A number of staff at HM Courts & Tribunals Service have been suspended after ‘human error’ led to warrants not being processed properly.
Justice secretary Michael Gove said today that he was alerted to an error in the processing of an individual community penalty breach warrant by HMCTS on 26 January.
A HMCTS investigation found that a further 51 breach warrants had been processed incorrectly in the Greater Manchester Area.
In a letter to the chair of the Commons justice select committee, Gove said the errors were due to ‘processes being disapplied or ignored by specific members of HMCTS staff in the Greater Manchester area’.
He noted that the effect of a breach warrant not being processed properly ’can be that notification that a warrant has been issued to arrest an individual is either sent late to the arresting authority or not sent at all’.
A spokesperson for the Ministry of Justice told the Gazette the warrants were not processed properly as a result of ‘human error’.
Disciplinary action has been taken against individuals identified as responsible.
‘Members of staff in the most extreme cases have been suspended pending formal disciplinary proceedings,’ the spokesperson said.
Gove’s letter states that the 52 warrants have since been processed correctly ‘and have either been actioned or are in the process of being actioned by the enforcing authority’.
However, a wider investigation of live warrants in England and Wales has identified a further 69 errors nationally, including 47 in London.
Gove said investigations are now examining the reasons for error in all 69 cases outside Greater Manchester, and are particularly focused on why a disproportionate number appear to have occurred in London.
The letter continues: ‘Early findings have already made clear that the majority of the errors in London were due to a change in process and personnel that had been addressed by the end of January 2016.’
The ministry spokesperson said investigations into the London errors are ‘ongoing’ and that the government is still looking into which individuals are responsible.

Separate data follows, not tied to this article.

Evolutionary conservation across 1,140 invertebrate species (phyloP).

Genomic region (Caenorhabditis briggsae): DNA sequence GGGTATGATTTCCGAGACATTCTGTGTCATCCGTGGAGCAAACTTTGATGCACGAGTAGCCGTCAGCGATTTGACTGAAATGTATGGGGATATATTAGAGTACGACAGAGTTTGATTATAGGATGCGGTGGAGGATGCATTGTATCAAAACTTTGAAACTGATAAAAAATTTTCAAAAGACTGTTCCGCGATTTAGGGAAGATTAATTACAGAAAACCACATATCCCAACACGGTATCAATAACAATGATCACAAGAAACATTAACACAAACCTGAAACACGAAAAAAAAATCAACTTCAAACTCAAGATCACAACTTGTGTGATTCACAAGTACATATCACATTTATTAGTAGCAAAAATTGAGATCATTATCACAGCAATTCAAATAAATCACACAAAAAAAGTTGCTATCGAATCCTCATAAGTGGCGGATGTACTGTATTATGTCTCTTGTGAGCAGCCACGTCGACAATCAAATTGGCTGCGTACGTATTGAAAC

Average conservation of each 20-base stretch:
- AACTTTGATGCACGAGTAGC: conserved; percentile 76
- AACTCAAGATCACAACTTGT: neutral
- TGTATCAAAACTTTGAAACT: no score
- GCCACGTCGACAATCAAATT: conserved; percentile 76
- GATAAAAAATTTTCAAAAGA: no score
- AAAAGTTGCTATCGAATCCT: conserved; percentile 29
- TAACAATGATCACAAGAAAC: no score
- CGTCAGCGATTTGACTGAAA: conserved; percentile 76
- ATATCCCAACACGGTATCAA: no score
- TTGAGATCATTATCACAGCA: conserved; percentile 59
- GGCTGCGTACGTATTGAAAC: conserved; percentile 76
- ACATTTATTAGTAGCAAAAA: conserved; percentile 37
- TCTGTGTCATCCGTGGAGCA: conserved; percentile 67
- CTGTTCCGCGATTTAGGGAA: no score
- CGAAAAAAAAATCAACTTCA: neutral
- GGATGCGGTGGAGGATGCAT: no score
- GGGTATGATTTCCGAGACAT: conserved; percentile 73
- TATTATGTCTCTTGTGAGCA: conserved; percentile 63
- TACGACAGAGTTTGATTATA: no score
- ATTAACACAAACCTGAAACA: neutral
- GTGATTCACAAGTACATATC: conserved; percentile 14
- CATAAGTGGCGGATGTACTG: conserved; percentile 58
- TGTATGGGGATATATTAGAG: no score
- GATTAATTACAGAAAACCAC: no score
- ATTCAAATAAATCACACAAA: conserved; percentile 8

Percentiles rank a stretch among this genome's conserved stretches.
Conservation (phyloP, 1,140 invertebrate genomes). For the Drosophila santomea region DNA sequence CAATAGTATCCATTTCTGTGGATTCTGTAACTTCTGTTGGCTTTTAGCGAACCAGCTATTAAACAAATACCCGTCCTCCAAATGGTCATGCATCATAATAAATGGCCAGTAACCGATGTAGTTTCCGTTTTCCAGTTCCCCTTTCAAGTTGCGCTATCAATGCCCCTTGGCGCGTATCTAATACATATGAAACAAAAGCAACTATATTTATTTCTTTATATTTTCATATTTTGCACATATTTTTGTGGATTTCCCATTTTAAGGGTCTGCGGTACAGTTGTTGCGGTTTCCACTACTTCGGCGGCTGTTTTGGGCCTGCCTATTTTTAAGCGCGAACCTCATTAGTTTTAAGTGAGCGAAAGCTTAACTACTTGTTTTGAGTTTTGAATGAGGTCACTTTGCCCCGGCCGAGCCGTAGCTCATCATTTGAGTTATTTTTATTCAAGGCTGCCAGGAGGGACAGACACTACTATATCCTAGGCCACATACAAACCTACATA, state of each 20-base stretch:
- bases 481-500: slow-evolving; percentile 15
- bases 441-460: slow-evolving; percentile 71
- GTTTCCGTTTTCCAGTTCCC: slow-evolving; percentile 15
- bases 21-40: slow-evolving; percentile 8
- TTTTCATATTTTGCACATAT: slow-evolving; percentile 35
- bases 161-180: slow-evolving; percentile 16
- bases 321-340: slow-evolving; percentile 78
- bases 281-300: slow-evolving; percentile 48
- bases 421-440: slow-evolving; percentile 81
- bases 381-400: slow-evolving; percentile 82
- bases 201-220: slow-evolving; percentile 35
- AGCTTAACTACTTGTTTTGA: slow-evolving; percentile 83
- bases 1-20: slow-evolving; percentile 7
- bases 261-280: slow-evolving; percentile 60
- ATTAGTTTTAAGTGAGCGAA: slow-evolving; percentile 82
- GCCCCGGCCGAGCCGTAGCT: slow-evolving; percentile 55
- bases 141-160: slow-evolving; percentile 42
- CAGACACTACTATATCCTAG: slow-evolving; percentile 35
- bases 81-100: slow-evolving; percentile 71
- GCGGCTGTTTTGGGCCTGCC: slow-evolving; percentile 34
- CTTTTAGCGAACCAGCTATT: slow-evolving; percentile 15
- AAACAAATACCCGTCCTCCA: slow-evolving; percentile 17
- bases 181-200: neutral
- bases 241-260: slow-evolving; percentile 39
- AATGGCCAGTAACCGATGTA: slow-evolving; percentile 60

HR investigations are still ongoing into the 22 non-London cases.
Gove also said today he has been alerted to ‘a further calculator problem’ following investigations into how the financial assets of more than 3,600 couples were miscalculated due to the error in the self-assessment form on the Ministry of Justice website.
The error in the divorce form - Form E - was discovered at the end of 2015 but had been present on the MoJ website since at least April 2014. The errors left debts out of its automated calculation of settlements.
Gove said today that a ‘further calculator problem’ had been identified in a past version of another form, Form E1.
Form E1 is used by parties to disclose financial information in certain kinds of financial proceedings, including proceedings for financial provision for children that fall outside the statutory maintenance scheme.
Gove said the fault meant the automatic calculator in the form ‘calculated the wrong total for an individual’s net assets by failing to deduct certain liabilities’.
The ‘faulty formula’ was present in the version of Form E1 available on the HMCTS Form Finder website between April 2011 and March 2012.
A HMCTS search on 459 potentially affected cases shows that three Form E1s contained the calculation error.
Gove said: ‘These mistakes are deeply regrettable and I sincerely apologise to anyone who may have been affected.’
Family law arbitrator Tony Roe said: ‘What is surprising is that before Christmas, HMCTS were on the record as saying that Form E1 was wholly unaffected, problems only being confined to the divorce Form E, yet only now do they say they were wrong.
‘Michael Gove’s statement does not address this U-turn, nor does he say why it has taken HMCTS two months to spot this additional problem.’